Do anyone of you Fools invest in preferred stocks?What are the pros and cons?How does one find which companies have issue preferred stock?
Do anyone of you Fools invest in preferred stocks?I do not.What are the pros and cons?A preferred stock is sort of like a cross between a bond and a common stock. So the pros and cons would be somewhere between the two.How does one find which companies have issue preferred stock? There is a preferred stock message board, but, it does not seem to be active. http://boards.fool.com/preferred-stocks-116464.aspxThe might discuss preferred stocks on the Fixed Income message board http://boards.fool.com/bonds-fixed-income-investments-100135... Bob
I looked into preffered stocks once and was completely disgusted. Preffereds used to be relatively simple but have morphed into incredably complex securities. Some are callable, some "mature" and turn into common stock at a pre-determined ratio which may benefit the investor or the company more. You almost need to be an expert to dable in this area. Eventually I purchased PFF a preferred stock etf and let the pro's do the legwork while I collect the dividend. Scott
Do anyone of you Fools invest in preferred stocks?Yes. I have a portfolio of preferred stocks, mostly purchased in late 2009, that pays enough income that it's made my mortgage payment for the last 14 months.What are the pros and cons?Here is a recent article from Morningstar that talks about some of these issues http://news.morningstar.com/articlenet/article.aspx?id=36762...How does one find which companies have issue preferred stock?A good online source that I have found is www.quantumonline.comAJ
See this thread on the Bond and Fixed Income board for several lists of preferred stocks.http://boards.fool.com/preferred-stocks-28999136.aspx?sort=w...Once you have the ticker for the issue (which you can usually get from a ticker lookup search on QuantumOnLine.com), you can find current pricing charts on most services including Yahoo Finance.The most important aspects to watch are 1) call provisions, 2) bond rating, and 3) competitive yield.Most preferreds are callable after a specified date at a specified price. You can find call provisions summarized on QuantumOnLine, or follow the link to the original prospectus for the issue. Some have fairly complex call provisions, but most are callable at $25 or $10. You especially do not want to buy one at a premium over its call price and then have it called out from under you at a loss (sometimes without a single dividend payment). Moreover, call provisions can distort prices payed for a given issue. It is not uncommon to find that the one paying an unusually high yield is callable soon. Or call price holds price below market giving an especially high yield.Bond ratings from AAA down to BBB are usually considered investment grade. Those rated lower are junk bonds. They are higher risk and hence lower rated bonds pay higher yield. So obviously a good buy is one that pays a higher yield than justified by its bond rating. QuantumOnLine is reasonably up to date on bond ratings. But there is a recent scandal about bond rating agencies and mortgage backed securities. They are fairly reliable on preferred stocks, but its a good idea to select issues with publically traded companies. Then you can read the annual report of the company, and read about its common stock to determine if its business prospects are good and especially is it reporting a profit or losses.Yield is straight forward. Get the best yield you can consistent with reasonable risk, and plan to own at least five issues for diversification.When buying preferred stocks, most are thinly traded. It is best to buy them with limit orders. Market orders can distort price curves.A new element is third party trust preferred issues. These are preferred stocks issued by an investment banker backed by a single long bond issued by a client company of the bank. In essence you are buying a bond but at discount broker commissions and with published price history, a rarity with most bonds. These are often listed under the sponsoring bank or their brand name, but you can find them with a ticker lookup search for the company on QuantumOnLine.One of the most recent features appearing in the prospectus of preferred stocks is a provision that allows the issuer to defer payment of interest for sometimes 20 quarters without penalty. I am not aware of any that have suspended payment under this provision, but it does worry some investors. Read the prospectus before you buy to see if this feature is in there.I hope this introduces the topic. Any questions, feel free to ask.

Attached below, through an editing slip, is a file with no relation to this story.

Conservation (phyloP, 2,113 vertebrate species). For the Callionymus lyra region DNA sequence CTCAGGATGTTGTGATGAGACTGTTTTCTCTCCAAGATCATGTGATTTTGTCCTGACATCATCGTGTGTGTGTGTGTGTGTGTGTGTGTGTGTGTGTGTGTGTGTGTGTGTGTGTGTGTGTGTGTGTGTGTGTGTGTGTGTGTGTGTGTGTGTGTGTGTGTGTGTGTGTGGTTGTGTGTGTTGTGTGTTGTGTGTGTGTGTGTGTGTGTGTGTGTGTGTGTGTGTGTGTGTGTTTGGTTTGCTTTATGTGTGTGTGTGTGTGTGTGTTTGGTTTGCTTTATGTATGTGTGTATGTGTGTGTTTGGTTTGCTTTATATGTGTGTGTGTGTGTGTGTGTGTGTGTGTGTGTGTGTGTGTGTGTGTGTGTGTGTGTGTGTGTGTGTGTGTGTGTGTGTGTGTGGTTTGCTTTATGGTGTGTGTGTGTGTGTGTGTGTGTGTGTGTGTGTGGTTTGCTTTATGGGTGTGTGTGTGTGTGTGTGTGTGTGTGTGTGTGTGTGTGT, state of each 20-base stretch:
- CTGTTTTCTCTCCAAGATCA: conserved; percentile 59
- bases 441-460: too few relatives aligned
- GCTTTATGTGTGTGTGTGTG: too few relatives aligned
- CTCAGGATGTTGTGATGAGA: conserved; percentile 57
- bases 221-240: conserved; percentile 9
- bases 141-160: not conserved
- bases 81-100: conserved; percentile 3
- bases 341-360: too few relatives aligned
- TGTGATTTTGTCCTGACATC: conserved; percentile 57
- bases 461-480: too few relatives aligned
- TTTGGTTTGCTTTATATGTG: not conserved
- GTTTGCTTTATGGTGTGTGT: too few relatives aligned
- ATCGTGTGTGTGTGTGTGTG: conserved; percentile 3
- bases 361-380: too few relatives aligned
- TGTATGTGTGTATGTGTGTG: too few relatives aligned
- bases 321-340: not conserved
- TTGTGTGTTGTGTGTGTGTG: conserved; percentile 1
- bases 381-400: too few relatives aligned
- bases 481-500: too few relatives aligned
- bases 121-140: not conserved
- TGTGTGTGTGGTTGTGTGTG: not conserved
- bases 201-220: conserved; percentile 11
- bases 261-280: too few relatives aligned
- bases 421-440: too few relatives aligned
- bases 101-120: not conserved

How does one find which companies have issue preferred stock?... www.quantumonline.comAnother ishttp://www.preferredstockinvesting.blogspot.com/He pushes his book pretty heavily, but there is a lot of good info to be gleened. The book is only $18 and IMHO it is worth it....provision that allows the issuer to defer payment of interest for sometimes 20 quarters without penalty. I am not aware of any that have suspended payment under this provisionFord did.I made a nice profit on F-S, buying it at a 43% discount after Jim Cramer mentioned it several times (and after doing my own due diligence). They suspended the dividend on 4/09 and paid all the deferred dividend of $5.08 on 7/10. (That was a spec, though. In my preferred stock portfolio I *never* buy one that has ever suspended dividends.)
Yes, I've held mostly REIT preferreds for the past 12 years. Like bonds, income is the principal benefit of preferreds, but this comes with multiple risks, to include illliquidity, w-i-d-e bid-ask spreads, inflation, interest rate, redemption (at the worst time), perpetuity, dividend suspension, default, and getting-orphaned-and-ignored risks. This all means that if you're considering these unique securities, you need to do your homework, be sure you understand all risks and perhaps most importantly, NEVER, NEVER buy for the yield alone.BruceM
And be sure to research whether or not the dividends are qualified under IRS rules for the no or low income tax rates on qualified dividends.Most preferred stock payments are not qualified. They are like interest, fully taxed at ordinary income tax rates.
The usual requirement is that if a company suspends dividends on the preferred, it cannot pay any dividends on the common until it brings the dividends on the preferred up to date. However, preferreds come "cumulative" and "non-cumulative". In a cumulative preferred, if they miss a dividend they are under obligation to catch up before paying any dividends on the preferred. It is my observation, although perhaps not a requirement, that cumulative preferreds have a final maturity date, which may be far in the future (2050?) and the dividends are not qualified for tax purposes. The non-cumulative preferreds I've seen do not have a final maturity date and the dividends are qualified for tax purposes. I am not certain whether the company is obligated to catch up any missed dividends on the preferred before paying any dividends on the common, and I do not have an example where this happened. Best wishes, Chris